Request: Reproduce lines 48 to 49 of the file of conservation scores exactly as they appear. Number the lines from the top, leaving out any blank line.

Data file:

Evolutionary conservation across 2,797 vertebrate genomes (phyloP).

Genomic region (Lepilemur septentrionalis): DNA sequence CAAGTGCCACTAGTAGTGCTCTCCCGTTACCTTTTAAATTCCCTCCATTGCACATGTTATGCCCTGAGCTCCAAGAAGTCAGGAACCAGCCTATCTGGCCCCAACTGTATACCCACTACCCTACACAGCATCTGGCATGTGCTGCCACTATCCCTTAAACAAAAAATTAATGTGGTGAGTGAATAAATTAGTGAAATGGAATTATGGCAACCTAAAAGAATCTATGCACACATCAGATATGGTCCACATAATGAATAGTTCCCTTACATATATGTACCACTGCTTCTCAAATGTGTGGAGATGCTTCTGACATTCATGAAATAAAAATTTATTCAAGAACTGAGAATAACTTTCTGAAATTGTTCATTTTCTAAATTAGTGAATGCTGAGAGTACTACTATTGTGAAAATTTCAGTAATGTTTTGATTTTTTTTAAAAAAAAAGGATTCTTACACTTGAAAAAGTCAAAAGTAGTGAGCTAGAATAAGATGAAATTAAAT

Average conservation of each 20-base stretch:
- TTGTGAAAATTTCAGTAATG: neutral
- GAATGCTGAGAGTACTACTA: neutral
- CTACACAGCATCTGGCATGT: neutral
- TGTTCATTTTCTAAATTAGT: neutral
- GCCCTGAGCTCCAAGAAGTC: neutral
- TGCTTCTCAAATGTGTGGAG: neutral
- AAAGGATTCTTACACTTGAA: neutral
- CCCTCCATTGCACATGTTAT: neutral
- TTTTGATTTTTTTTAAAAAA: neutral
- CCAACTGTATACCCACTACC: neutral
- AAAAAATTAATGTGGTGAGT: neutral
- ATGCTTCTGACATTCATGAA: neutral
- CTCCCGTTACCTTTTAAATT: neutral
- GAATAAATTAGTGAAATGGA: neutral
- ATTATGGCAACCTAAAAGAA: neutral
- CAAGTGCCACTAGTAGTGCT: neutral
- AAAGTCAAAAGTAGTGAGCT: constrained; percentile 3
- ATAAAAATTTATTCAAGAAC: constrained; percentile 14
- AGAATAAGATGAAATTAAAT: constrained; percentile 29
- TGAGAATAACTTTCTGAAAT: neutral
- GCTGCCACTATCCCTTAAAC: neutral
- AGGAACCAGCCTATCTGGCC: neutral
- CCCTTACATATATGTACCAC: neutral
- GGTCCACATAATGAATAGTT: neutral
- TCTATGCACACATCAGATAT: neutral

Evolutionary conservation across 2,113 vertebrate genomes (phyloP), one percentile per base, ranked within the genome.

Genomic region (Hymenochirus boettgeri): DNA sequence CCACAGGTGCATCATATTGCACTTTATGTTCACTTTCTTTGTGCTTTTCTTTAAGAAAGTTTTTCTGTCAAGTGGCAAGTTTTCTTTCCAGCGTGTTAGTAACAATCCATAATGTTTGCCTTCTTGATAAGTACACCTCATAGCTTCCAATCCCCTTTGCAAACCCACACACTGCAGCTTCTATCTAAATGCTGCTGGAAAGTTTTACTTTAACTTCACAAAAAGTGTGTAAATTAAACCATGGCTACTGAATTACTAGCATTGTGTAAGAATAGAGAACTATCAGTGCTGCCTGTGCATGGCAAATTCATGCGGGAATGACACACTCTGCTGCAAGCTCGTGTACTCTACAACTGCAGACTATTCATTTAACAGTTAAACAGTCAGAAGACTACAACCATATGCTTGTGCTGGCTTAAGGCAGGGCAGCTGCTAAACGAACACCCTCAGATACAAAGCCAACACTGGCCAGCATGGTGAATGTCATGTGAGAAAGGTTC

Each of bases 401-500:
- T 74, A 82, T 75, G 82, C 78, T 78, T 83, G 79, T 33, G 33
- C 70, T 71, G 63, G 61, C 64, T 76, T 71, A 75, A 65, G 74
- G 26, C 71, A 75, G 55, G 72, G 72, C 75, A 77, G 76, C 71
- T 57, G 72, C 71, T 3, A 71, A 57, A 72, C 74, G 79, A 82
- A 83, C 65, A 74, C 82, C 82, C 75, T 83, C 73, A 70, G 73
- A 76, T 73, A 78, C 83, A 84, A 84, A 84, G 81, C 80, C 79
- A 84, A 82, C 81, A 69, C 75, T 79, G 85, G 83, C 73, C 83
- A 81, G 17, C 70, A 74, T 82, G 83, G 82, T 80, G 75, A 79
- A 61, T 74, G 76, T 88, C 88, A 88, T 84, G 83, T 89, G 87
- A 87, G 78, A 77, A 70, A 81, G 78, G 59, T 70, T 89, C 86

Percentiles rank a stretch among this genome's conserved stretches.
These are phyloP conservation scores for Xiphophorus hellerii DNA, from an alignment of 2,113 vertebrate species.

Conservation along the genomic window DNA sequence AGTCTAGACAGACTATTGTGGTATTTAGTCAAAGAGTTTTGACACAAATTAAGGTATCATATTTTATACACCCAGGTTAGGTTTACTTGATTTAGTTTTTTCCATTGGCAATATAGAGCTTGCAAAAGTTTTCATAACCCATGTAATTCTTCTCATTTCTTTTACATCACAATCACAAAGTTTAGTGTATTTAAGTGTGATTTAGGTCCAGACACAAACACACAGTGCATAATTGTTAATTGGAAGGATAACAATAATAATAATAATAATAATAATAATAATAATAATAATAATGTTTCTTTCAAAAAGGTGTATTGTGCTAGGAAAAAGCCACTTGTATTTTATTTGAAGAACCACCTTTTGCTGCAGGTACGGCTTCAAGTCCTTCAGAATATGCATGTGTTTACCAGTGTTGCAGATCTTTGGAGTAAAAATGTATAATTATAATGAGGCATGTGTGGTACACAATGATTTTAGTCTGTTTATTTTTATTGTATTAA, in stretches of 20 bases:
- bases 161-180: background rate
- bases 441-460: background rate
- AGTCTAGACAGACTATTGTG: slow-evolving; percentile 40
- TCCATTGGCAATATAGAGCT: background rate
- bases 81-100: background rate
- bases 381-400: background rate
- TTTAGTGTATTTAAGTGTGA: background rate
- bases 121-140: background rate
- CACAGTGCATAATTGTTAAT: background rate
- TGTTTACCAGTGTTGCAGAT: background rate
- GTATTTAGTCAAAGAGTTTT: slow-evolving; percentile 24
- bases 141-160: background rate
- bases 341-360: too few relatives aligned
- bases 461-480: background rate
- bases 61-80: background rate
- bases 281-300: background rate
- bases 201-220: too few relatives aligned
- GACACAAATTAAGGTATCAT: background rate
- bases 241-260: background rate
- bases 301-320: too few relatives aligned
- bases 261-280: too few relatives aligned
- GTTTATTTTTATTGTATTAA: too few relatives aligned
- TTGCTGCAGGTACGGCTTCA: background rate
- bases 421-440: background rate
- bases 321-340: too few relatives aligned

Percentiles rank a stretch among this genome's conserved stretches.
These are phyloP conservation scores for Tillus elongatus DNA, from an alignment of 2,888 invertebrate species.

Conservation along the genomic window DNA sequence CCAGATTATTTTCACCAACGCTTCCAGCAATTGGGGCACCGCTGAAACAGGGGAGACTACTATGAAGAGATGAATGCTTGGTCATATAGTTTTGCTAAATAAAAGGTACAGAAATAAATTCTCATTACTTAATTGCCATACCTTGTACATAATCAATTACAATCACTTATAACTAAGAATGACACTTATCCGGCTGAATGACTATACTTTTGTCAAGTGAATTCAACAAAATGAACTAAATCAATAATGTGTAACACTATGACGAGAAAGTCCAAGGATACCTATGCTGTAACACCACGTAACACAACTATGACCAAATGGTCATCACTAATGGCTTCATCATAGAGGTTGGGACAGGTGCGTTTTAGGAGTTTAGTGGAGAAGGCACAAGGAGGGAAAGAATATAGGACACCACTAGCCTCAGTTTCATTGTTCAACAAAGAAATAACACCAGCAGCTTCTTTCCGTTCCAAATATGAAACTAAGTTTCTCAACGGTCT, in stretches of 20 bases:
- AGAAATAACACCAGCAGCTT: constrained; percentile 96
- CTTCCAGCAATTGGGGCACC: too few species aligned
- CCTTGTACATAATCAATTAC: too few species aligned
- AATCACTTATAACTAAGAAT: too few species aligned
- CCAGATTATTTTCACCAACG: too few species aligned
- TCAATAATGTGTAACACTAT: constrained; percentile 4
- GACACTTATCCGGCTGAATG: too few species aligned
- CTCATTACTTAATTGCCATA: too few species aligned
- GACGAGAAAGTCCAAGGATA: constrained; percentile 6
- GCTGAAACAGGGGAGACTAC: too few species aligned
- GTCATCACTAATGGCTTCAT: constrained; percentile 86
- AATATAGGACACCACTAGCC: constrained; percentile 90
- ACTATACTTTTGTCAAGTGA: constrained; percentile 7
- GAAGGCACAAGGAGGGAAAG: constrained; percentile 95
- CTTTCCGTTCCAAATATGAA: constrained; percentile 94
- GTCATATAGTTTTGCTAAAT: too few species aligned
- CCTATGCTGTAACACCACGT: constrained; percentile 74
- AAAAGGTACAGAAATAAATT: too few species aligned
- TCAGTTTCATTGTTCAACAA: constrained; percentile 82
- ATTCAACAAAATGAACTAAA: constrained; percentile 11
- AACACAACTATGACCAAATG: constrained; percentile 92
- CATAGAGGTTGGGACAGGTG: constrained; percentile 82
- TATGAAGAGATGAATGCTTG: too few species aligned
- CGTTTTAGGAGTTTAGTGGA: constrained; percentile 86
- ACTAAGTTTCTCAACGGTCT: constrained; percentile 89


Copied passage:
- TCCATTGGCAATATAGAGCT: background rate
- bases 81-100: background rate